So, in finishing this part one of the post, as writers whatever our genre, we must, I sincerely believe, just must, follow our personal truth, as unfailingly as a baby turtle homes in, little flippers flapping, for the ocean.

More to follow.

Sunday, 5 June 2011

Don't Sleepwalk Off a Balcony, Write with Awareness

Most of us sleepwalk through life, most of the time. I was reminded of this recently when I visited a good friend’s waterfront apartment. I stepped out onto his balcony, and was taking in a stunning view of the calm harbour, with yachts moored. When my friend joined me I commented on how lucky he was to have such an exquisite view. “I just don’t see it,” he replied.

Isn’t it true that we most always become so used to our familiar surroundings, we, like my friend, are asleep to their beauty? We take expensive holidays, go half way around the world, to do, if truth were known, what we could do at home, were we but able to see our familiar surroundings with freshly minted, open eyes.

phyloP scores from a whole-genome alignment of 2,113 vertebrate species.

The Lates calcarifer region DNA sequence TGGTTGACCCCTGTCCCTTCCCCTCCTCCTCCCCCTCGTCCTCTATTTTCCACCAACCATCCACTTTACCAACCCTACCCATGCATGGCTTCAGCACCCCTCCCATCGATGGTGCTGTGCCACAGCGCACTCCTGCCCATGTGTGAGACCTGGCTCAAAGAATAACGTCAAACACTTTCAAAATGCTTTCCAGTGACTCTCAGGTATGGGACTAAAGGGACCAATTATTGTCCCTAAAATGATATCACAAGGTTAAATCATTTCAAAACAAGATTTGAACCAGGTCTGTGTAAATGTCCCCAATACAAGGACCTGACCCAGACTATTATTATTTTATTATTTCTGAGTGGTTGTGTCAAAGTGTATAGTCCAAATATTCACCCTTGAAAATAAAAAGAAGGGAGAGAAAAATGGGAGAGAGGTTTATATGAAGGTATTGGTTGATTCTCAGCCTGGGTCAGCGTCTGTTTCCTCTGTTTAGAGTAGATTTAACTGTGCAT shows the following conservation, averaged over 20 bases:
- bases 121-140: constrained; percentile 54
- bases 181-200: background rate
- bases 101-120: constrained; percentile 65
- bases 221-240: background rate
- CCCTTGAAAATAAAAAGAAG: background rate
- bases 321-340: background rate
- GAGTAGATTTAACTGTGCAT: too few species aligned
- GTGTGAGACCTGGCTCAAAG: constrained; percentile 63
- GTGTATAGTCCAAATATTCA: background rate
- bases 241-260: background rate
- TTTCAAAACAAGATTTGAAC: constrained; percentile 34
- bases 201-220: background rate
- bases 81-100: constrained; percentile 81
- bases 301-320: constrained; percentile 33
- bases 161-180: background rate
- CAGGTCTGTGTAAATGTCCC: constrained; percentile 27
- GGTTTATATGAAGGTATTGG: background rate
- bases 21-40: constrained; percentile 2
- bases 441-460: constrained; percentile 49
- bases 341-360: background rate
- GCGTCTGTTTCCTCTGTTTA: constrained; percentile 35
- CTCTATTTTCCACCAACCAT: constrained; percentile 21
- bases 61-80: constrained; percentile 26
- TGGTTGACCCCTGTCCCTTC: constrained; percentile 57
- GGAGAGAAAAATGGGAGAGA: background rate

As writers, it would be immensely helpful, I believe, to wake from that slumber as often as is possible. And though that might seem a laudable, yet elusive goal, there are ways to do it.

I remember a poet friend of mine telling me years ago about his experience attending a Buddhist retreat near Sydney. For some days, he did not speak. He ate vegetarian meals, and contemplated. The result of this was that, among other good results, his senses became heightened. The grass became vividly green for him. He was more awake.

Now before you immediately say “I’m not a Buddhist, I like my steak too much to go vego, even for a few days, and I’m certainly not going to stay silent while my kids are running amok,” let me reassure you, there are other ways to achieve a similar outcome.